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I am currently studying the textbook Learning with kernels: support vector machines, regularization, optimization and beyond by Schölkopf and Smola. Chapter 1.2 A Simple Pattern Recognition Algorithm says the following:

We are now in the position to describe a pattern recognition learning algorithm that is arguably one of the simplest possible. We make use of the structure introduced in the previous section; that is, we assume that our data are embedded into a dot product space $\mathcal{H}$. Using the dot product, we can measure distances in this space. The basic idea of the algorithm is to assign a previously unseen pattern to the class with closer mean.
We thus begin by computing the means of the two classes in feature space; $$\mathbf{c}_+ = \dfrac{1}{m_+} \sum_{\{i \vert y_i = +1\}} \mathbf{x}_i, \tag{1.7}$$ $$\mathbf{c}_- = \dfrac{1}{m_-} \sum_{\{i \vert y_i = -1\}} \mathbf{x}_i, \tag{1.8}$$ where $m_+$ and $m_-$ are the number of examples with positive and negative labels, respectively. We assume that both classes are non-empty, thus $m_+, m_- > 0$. We assign a new point $\mathbf{x}$ to the class whose mean is closest (Figure 1.1). This geometric construction can be formulated in terms of the dot product $\langle \cdot, \cdot \rangle$. Half way between $\mathbf{c}_+$ and $\mathbf{c}_-$ lies the point $\mathbf{c} := (\mathbf{c}_+ + \mathbf{c}_-)/2$. We compute the class of $\mathbf{x}$ by checking whether the vector $\mathbf{x} - \mathbf{c}$ connecting $\mathbf{c}$ to $\mathbf{x}$ encloses an angle smaller than $\pi / 2$ with the vector $\mathbf{w} := \mathbf{c}_+ - \mathbf{c}_-$ connecting the class means. This leads to $$\begin{align} y &= \text{sgn} \langle (\mathbf{x} - \mathbf{c}), \mathbf{w} \rangle \\ &= \text{sgn} \langle ( \mathbf{x} - ( \mathbf{c}_+ + \mathbf{c}_- ) / 2), ( \mathbf{c}_+ - \mathbf{c}_- ) \rangle \\ &= \text{sgn}( \langle \mathbf{x}, \mathbf{c}_+ \rangle - \langle \mathbf{x}, \mathbf{c}_- \rangle + b). \tag{1.9} \end{align}$$ Here, we have defined the offset $$b := \dfrac{1}{2} ( \left| \right| \mathbf{c}_- \left| \right|^2 - \left| \right| \mathbf{c}_+ \left| \right|^2), \tag{1.10}$$ with the norm $\left| \right| \mathbf{x} \left| \right| := \sqrt{\langle \mathbf{x}, \mathbf{x} \rangle}$. If the class means have the same distance to the origin, then $b$ will vanish.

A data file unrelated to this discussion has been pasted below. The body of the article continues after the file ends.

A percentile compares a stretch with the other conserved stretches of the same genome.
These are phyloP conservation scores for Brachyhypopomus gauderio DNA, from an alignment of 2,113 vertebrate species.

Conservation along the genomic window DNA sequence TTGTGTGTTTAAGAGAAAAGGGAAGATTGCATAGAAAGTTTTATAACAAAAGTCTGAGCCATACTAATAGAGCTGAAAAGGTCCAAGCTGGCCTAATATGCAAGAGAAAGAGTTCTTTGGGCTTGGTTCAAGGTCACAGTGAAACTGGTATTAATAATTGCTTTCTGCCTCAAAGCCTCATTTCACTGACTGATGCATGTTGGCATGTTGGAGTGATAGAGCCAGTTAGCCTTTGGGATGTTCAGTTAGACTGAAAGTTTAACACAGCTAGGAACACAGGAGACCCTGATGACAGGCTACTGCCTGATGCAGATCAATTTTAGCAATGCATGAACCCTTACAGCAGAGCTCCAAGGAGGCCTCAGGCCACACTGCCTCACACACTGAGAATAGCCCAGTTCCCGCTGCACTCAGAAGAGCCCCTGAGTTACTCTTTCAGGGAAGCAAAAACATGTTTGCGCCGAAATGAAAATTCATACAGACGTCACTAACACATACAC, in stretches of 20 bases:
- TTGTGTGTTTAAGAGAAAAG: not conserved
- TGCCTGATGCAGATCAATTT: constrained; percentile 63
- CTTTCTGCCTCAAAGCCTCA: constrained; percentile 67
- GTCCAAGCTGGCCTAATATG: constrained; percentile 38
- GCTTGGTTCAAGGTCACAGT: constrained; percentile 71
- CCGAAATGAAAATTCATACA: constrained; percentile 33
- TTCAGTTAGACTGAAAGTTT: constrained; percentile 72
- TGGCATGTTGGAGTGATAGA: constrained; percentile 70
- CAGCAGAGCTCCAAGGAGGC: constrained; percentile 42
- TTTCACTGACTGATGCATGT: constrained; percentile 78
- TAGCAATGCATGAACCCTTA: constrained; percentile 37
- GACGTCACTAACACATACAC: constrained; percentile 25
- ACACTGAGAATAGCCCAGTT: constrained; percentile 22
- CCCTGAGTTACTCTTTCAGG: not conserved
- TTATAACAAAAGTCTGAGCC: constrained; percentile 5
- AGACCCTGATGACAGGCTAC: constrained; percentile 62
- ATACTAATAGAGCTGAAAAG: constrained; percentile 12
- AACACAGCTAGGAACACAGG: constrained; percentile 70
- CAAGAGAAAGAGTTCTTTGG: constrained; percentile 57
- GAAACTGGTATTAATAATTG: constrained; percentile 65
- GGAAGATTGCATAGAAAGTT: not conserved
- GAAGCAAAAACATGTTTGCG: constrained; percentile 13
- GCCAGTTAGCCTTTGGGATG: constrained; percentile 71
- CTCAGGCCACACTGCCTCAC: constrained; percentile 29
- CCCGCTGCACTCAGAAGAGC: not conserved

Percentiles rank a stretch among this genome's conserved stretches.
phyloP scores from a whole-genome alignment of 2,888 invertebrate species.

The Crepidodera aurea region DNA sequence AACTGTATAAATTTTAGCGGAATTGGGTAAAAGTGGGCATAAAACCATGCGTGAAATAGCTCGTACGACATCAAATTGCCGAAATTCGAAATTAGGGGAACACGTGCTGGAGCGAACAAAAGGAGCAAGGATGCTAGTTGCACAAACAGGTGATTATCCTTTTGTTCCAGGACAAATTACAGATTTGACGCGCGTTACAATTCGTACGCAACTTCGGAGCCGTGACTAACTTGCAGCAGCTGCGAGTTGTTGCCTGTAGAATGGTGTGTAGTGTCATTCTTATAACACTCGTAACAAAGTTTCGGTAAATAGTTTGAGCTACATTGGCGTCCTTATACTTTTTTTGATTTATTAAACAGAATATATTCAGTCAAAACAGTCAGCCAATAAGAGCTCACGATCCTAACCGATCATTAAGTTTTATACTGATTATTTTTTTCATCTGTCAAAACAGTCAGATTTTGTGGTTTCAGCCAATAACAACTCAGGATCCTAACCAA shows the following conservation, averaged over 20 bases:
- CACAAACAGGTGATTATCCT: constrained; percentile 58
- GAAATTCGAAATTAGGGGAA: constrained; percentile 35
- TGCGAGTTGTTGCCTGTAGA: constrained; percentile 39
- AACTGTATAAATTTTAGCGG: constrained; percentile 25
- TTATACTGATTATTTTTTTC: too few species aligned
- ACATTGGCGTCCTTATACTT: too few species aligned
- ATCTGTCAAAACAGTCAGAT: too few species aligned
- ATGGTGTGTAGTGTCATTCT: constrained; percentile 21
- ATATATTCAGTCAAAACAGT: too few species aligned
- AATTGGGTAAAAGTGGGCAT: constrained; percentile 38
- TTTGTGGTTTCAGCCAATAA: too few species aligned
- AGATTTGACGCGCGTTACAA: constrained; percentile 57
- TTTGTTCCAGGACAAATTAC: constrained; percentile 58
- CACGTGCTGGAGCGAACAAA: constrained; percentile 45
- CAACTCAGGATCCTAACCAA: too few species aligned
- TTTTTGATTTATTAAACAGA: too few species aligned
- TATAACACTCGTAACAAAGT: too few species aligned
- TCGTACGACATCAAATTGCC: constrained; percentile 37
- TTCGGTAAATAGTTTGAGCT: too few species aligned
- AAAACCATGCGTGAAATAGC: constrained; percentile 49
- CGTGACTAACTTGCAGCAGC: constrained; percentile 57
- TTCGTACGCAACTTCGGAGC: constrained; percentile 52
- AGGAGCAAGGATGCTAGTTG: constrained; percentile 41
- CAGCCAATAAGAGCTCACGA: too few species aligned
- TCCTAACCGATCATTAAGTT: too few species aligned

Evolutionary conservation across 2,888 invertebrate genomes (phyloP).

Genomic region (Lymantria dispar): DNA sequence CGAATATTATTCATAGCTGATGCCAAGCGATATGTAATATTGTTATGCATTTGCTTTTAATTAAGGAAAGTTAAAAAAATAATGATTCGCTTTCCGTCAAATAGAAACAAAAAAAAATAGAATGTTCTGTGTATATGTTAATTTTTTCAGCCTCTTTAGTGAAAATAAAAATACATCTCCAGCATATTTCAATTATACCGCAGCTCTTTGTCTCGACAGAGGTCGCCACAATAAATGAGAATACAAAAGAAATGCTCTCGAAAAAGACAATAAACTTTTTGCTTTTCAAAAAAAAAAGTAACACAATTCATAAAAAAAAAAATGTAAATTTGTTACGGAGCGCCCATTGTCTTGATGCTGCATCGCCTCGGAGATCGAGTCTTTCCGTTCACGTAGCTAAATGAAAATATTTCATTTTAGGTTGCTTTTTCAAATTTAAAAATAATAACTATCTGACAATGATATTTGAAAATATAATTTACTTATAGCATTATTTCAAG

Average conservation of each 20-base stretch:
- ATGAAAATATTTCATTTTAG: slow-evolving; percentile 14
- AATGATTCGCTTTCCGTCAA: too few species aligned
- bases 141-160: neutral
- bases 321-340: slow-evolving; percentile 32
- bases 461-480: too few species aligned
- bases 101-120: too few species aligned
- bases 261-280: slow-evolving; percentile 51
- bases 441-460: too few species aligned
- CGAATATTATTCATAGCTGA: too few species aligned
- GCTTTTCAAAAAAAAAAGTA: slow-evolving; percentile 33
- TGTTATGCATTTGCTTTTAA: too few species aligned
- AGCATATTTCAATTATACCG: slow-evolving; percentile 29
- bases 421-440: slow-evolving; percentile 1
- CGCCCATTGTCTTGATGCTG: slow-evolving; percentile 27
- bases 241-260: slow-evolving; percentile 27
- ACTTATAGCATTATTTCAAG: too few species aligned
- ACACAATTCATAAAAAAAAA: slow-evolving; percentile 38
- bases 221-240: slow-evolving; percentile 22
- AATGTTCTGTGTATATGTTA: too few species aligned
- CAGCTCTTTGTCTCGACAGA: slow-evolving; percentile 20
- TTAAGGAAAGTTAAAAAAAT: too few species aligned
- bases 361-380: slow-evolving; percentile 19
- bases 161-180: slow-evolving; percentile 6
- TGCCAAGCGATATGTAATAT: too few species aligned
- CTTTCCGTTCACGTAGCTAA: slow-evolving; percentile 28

Note that (1.9) induces a decision boundary which has the form of a hyperplane (Figure 1.1); that is, a set of points that satisfy a constraint expressible as a linear equation.
It is instructive to rewrite (1.9) in terms of the input patterns $x_i$, using the kernel $k$ to compute the dot products. Note, however, that (1.6) only tells us how to compute the dot products between vectorial representations $\mathbf{x}_i$ of inputs $x_i$. We therefore need to express the vectors $\mathbf{c}_i$ and $\mathbf{w}$ in terms of $\mathbf{x}_1, \dots, \mathbf{x}_m$.
enter image description here To this end, substitute (1.7) and (1.8) into (1.9) to get the decision function $$\begin{align} y &= \text{sgn} \left( \dfrac{1}{m_+} \sum_{\{i \vert y_i = +1 \}} \langle \mathbf{x}, \mathbf{x}_i \rangle - \dfrac{1}{m_-} \sum_{\{i \vert y_i = -1 \}} \langle \mathbf{x}, \mathbf{x}_i \rangle + b \right) \\ &= \text{sgn} \left( \dfrac{1}{m_+} \sum_{\{i \vert y_i = +1 \}} k( x, x_i ) - \dfrac{1}{m_-} \sum_{\{i \vert y_i = -1 \}} k( x, x_i ) + b \right). \tag{1.11} \end{align}$$ Similarly, the offset becomes $$b := \dfrac{1}{2} \left( \dfrac{1}{m^2_-} \sum_{\{(i, j) \vert y_i = y_j = -1 \}} k( x_i, x_j ) - \dfrac{1}{m^2_+} \sum_{\{(i, j) \vert y_i = y_j = +1 \}} k( x_i, x_j ) \right). \tag{1.12}$$ Surprisingly, it turns out that this rather simple-minded approach contains a well-known statistical classification method as a special case. Assume that the class means have the same distance to the origin (hence $b = 0$, cf. (1.10)), and that $k$ can be viewed as a probability density when one of its arguments is fixed. By this we mean that it is positive and has unit integral, $$\int_\mathcal{X} k(x, x^\prime) \ dx = 1 \ \text{for all} \ x^\prime \in \mathcal{X}. \tag{1.13}$$ In this case, (1.11) takes the form of the so-called Bayes classifier separating the two classes, subject to the assumption that the two classes of patterns were generated by sampling from two probability distributions that are correctly estimated by the Parzen windows estimators of the two class densities, $$p_+ (x) := \dfrac{1}{m_+} \sum_{\{ i \mid y_i = +1 \}} k(x, x_i) \ \ \text{and} \ \ p_- (x) := \dfrac{1}{m_-} \sum_{\{ i \mid y_i = -1 \}} k(x, x_i), \tag{1.14}$$ where $x \in \mathcal{X}$.